Darwin’s Struggle: On The Origin of Species

Last night we went to see a film that goes by the title Creation. It is a majestic name for a film that was, in fact, gentle and slow-paced in the best tradition of English period dramas.

The film dramatizes Charles Darwin’s struggle to come to terms with the idea of publishing On The Origin Of Species – the book about his observations on evolution.

The film shows him struggling with the thought of the damage he might do to the glue that held society together in the 1850s – that glue being religion.

Darwin feared what would happen if the religious source of morality was shown to be simply wrong.

He feared that people would be terribly undermined and lost if they were to read that life is no more than an accident of evolution.

Personal Life
The film also shows Darwin fighting to come to terms with the death of his eldest daughter Annie, who died at age 10.

The Darwins have several children, but Annie was special to Charles Darwin. She was precocious and curious about everything. Even at her young age she was his companion in his scientific analysis. So her death hit him very badly.

Darwin felt responsible for her death because it was he who allowed her to play about on the beach on a chilly day.

As the film portrays it, he seemed to have feared that he had angered God – the God in which he did not believe – and that the death of Annie was his punishment for failing to believe in God.

The film shows the death of Annie driving Darwin’s wife Emma further towards religion.

And it shows how Annie’s death drives a wedge between them as they skirt around any meaningful communication about the things that really matter to them most.

Illness
Darwin is shown slipping into chronic illness. The smile that lighted up the lives of his family is replaced by a skull-like caricature and Darwin retreats mentally from his family.

Communication
With the pressure to publish his findings weighing on him, the gulf between him and Emma became too great to bear.

Things come to a head and the pair bring their differences into the open and find that each of them blames themself for Annie’s death.

This watershed helps the pair become reconciled. But they still have to face the fact of Annie’s death. So we see them sitting rigidly n their sadness, as though propping each other up.

Time Is A Great Healer
Time passes and we see this feeling give way to a renewed optimism where the couple again find pleasure in each other’s company.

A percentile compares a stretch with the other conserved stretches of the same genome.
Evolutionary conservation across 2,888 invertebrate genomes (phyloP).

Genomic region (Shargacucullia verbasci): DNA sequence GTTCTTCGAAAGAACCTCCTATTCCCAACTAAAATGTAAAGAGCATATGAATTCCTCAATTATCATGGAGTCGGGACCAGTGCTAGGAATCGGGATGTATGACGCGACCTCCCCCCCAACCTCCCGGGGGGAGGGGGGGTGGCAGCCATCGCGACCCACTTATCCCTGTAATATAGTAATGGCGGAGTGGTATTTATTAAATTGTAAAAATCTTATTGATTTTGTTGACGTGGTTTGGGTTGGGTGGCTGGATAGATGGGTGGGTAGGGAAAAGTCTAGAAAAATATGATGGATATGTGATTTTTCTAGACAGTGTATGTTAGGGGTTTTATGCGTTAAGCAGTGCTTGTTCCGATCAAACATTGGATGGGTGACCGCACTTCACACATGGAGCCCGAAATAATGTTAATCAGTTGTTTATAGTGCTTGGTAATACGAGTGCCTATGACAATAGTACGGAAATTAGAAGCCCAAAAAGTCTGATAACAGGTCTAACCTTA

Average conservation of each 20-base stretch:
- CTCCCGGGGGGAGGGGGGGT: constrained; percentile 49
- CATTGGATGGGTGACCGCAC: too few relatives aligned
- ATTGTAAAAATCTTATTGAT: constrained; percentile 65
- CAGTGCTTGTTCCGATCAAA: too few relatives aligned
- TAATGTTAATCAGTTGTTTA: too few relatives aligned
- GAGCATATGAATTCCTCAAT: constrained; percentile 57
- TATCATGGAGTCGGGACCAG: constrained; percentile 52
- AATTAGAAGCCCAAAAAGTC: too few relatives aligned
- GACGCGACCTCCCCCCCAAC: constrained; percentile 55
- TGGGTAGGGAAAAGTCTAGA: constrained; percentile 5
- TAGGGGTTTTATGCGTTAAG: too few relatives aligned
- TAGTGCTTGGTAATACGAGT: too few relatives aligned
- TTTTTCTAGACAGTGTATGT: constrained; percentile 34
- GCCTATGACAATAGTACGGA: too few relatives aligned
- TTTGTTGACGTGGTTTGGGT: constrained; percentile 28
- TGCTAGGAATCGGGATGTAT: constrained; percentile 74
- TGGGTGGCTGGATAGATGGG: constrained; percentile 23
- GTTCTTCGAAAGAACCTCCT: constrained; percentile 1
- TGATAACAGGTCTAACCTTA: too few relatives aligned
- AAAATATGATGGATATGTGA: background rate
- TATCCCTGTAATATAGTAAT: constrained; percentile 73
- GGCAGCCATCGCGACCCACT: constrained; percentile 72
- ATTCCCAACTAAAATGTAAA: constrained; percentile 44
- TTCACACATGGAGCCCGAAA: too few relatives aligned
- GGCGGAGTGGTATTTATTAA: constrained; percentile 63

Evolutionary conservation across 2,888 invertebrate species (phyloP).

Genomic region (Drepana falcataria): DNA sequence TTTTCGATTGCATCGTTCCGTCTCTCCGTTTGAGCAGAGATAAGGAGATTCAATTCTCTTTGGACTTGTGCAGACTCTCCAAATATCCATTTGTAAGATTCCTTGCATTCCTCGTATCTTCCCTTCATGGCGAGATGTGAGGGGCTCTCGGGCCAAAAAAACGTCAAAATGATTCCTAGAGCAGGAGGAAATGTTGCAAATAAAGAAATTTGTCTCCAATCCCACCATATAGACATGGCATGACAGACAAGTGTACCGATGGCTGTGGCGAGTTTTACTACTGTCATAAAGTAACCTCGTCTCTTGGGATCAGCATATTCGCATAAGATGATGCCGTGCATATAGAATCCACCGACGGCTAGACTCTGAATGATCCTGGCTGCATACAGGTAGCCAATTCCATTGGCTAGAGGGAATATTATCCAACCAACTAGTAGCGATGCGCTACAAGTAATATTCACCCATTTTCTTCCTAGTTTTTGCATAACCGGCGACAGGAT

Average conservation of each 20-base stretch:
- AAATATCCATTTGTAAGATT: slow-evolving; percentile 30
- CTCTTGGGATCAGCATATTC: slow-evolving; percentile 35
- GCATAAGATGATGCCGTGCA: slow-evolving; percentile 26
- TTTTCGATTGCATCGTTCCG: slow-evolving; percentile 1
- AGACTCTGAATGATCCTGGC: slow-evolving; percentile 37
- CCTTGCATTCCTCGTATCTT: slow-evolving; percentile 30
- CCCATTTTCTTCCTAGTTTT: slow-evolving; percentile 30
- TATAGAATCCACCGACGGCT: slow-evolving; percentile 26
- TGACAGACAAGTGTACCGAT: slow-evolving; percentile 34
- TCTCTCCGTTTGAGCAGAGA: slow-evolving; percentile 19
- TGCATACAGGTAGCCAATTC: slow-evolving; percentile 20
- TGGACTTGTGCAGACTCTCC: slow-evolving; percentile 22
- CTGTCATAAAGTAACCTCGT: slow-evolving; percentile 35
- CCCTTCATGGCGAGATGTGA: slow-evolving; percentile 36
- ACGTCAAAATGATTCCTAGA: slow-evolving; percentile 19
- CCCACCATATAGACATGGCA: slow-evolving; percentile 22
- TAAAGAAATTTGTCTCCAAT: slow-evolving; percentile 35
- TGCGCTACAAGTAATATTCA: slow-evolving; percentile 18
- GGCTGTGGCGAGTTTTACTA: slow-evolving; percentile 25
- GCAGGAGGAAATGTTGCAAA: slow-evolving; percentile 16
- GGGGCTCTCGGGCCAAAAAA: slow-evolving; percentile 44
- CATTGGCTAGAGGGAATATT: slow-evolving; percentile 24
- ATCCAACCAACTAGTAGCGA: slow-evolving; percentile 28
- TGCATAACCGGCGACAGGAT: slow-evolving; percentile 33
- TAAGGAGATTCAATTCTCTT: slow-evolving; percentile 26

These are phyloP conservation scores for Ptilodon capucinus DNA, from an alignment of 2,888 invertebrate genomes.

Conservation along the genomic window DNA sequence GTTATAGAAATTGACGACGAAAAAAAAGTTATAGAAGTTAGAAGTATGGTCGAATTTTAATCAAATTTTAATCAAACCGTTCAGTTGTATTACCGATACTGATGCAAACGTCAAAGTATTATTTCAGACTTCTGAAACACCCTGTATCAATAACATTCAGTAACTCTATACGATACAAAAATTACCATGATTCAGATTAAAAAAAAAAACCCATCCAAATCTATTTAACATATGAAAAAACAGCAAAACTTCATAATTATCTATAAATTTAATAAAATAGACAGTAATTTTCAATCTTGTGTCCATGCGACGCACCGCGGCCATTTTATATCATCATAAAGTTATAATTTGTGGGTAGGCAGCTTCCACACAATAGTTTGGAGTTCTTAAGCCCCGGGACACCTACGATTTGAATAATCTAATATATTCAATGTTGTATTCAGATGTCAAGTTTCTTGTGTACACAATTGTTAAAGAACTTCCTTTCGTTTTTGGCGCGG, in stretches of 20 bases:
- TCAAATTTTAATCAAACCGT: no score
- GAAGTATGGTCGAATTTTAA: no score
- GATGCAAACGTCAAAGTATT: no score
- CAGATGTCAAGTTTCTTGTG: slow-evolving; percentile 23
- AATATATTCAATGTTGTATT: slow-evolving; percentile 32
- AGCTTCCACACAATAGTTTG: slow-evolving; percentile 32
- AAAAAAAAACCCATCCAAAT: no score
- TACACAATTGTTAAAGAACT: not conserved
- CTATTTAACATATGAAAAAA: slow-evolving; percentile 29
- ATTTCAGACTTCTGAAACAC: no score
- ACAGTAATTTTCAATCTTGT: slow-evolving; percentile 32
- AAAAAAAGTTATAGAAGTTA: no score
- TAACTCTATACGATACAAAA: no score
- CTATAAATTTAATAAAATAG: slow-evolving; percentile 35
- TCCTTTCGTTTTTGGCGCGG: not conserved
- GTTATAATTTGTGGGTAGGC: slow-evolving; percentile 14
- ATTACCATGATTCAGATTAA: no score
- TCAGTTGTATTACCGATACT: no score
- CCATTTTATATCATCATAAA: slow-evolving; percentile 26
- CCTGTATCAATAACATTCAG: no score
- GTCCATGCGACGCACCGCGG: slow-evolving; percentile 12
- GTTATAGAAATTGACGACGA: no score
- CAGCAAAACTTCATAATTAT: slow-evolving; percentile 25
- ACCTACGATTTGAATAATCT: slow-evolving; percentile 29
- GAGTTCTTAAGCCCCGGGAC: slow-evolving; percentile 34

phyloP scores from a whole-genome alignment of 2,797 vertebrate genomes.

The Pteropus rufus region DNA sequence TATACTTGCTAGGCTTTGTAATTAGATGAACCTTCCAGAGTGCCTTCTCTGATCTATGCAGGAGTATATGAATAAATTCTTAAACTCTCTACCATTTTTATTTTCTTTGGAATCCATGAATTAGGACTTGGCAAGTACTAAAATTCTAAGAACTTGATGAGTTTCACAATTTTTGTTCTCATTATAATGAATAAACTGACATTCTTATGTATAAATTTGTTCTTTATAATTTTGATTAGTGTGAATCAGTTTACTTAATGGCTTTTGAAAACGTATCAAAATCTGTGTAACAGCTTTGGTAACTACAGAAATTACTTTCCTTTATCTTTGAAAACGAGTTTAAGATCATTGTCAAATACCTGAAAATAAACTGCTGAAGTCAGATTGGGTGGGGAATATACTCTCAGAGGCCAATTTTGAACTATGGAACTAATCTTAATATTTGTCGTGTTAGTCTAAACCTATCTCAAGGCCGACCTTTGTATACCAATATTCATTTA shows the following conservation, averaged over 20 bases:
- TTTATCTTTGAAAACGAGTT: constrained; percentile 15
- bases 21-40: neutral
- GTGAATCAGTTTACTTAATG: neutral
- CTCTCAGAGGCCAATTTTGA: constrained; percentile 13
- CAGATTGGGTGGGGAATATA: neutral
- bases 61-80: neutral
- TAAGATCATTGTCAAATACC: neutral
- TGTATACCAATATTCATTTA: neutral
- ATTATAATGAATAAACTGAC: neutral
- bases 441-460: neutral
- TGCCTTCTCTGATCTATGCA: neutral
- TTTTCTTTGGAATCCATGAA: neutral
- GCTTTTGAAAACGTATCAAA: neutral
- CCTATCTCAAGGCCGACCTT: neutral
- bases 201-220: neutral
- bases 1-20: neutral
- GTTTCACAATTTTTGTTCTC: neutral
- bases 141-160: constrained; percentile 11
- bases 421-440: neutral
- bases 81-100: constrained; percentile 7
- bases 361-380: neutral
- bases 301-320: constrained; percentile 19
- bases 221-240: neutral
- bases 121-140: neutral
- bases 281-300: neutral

The family is brought back together and the children are glad to have their father back – their father with the impish smile who teaches them through it that a kindly independence of spirit is the mark of humanity.

Publish And Be Damned
With their new-found closeness, they still have one matter to resolve – should Darwin publish his book?

The outcome is that Darwin hands over the decision about whether to publish On The Origin Of Species to his wife.

Is The Manuscript Destroyed
Darwin sees his wife tending a fire in the garden and we see from his reaction that he is nor really prepared to hand over the reins of the decision about publication to his wife or to anyone.

He knows at heart that the book must be published because he wants to free the world from dogma and superstition.

In that he was a true 19th Century gentleman scientist.

The World Then
The world has moved on and religious beliefs have in the main accommodated Darwin’s findings. God and science seem to coexist more easily in the 21st Century than they in the 19th.

A Footnote in History
The film is beautifully detailed. Darwin’s study with its bottles and specimens littering the desk, the outhouse with its prepared bird skeletons – it is all very convincing. And the film is affecting – when Darwin cries at one point over the death of Annie, one cries with him.

The World One Hundred And Fifty Years Later
In the film, Darwin is shown with his children in the woods, listening and watching intently. We see a fox and a badger and a rabbit.

The bitter truth is that in the 150 years since the publication of On the Origin of Species, mankind has managed to wipe out a substantial part of the wildlife whose evolution Darwin had so carefully shown.

Had Darwin published today, perhaps his book would have to be entitled, On the Origin of {Fewer} Species.

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